A broken-windows approach to foreign policy would require the U.S. to increase military spending to upward of 5% of GDP. That is well above the 3.5% of GDP devoted to defense in 2014, though still under its 45-year average of 5.5%. The larger budget would allow the Navy to build a fleet that met its long-stated need for 313 ships (it is now below 290, half its Reagan-era size). It would enable the Air Force to replace an aircraft fleet whose planes are 26 years old on average, the oldest in its history. It would keep the U.S. Army from returning—as it now plans to do, over the warnings of officers like Army Chief of Staff Gen. Raymond Odierno —to its pre-World War II size.
The key to building a military ready to enforce a broken-windows policy is to focus on numbers, not on prohibitively expensive wonder-weapons into which we pour billions of research dollars—only to discover later that we can afford just a small number of them.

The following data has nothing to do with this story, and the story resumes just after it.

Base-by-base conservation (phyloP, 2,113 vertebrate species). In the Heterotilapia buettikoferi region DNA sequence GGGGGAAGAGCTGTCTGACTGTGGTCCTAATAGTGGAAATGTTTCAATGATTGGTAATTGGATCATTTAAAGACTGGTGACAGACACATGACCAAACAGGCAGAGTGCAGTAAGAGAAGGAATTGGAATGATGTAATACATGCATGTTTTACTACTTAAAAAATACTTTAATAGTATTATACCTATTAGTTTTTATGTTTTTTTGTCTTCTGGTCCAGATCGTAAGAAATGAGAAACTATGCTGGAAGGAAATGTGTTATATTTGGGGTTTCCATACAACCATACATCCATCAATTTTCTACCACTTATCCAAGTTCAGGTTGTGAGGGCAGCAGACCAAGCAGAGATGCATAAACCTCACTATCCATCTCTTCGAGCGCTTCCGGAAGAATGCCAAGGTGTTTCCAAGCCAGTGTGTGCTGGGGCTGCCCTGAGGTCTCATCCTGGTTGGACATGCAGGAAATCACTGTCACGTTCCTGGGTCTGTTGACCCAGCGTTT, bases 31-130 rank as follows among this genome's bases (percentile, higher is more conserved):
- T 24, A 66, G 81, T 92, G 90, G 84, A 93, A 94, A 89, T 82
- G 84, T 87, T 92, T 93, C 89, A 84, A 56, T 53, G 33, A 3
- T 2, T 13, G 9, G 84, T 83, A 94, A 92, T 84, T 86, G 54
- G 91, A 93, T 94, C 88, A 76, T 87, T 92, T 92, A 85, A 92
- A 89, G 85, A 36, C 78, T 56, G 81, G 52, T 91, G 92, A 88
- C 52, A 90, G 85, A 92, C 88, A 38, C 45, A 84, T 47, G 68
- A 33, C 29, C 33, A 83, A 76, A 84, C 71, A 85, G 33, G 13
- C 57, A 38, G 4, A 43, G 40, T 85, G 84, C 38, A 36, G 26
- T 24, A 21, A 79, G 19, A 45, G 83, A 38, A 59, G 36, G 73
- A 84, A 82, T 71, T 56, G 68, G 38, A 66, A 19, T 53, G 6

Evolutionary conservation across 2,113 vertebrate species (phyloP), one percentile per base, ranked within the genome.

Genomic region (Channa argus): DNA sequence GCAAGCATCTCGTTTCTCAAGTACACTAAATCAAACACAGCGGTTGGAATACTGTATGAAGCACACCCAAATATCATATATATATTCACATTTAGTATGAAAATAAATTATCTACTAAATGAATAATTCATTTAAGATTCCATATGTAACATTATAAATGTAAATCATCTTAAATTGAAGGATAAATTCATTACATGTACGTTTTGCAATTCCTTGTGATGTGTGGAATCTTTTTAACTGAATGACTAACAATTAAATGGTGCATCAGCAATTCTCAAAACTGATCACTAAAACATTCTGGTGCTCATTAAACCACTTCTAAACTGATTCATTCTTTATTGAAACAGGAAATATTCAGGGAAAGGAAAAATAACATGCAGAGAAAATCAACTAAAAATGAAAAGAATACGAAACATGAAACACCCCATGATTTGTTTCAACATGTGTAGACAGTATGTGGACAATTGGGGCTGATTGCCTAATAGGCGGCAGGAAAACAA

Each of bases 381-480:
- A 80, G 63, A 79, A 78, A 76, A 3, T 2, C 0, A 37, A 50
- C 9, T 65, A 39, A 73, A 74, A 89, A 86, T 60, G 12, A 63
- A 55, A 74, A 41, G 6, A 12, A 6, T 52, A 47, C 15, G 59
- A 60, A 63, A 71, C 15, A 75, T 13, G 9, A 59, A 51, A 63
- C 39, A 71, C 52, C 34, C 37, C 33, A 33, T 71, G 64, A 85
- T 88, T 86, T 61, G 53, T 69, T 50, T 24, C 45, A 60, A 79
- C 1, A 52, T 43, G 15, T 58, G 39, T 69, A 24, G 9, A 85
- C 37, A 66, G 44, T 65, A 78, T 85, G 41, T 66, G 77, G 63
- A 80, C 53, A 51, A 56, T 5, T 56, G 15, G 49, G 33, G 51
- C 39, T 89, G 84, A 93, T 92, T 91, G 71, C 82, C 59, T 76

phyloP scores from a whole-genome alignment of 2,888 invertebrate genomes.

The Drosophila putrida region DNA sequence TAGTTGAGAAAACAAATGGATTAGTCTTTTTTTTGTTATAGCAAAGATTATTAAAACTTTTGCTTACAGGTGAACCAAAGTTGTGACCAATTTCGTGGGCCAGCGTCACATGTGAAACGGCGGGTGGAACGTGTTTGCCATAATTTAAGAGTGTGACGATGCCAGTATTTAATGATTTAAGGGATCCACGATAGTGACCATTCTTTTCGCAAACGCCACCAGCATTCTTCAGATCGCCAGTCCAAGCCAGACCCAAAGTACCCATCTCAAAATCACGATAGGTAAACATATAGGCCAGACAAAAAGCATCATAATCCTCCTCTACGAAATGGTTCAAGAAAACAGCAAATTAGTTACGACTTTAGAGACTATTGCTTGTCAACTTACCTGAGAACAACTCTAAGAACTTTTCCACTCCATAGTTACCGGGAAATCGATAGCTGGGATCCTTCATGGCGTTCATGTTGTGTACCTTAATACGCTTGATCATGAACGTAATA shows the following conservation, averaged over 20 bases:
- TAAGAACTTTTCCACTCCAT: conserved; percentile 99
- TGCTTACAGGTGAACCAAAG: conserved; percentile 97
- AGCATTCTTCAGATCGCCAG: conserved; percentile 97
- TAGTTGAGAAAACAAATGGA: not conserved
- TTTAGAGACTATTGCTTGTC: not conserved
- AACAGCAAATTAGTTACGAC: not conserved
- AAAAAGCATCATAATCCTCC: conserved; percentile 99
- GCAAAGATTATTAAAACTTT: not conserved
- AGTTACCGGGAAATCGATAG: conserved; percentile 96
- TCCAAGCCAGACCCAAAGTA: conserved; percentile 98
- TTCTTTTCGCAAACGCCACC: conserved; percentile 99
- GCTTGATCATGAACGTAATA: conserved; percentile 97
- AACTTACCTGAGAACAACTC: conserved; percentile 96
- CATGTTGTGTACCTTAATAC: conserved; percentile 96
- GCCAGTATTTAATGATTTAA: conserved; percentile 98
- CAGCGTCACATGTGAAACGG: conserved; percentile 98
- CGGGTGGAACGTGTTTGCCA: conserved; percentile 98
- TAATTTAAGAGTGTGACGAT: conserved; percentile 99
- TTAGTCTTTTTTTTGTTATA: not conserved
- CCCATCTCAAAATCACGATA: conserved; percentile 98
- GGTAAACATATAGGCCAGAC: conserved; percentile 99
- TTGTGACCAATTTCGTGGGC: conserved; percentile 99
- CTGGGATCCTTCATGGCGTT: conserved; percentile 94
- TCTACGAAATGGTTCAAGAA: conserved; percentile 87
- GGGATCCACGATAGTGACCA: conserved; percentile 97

Broken-windows foreign policy would sharply punish violations of geopolitical norms, such as the use of chemical weapons, by swiftly and precisely targeting the perpetrators of the attacks (assuming those perpetrators can be found). But the emphasis would be on short, mission-specific, punitive police actions, not on open-ended occupations with the goal of redeeming broken societies.
(1) - http://online.wsj.com/articles/yes-america-should-be-the-worlds-policeman-1415984889
(2) - http://thefreethoughtproject.com/tag/militarization-of-police/page/2/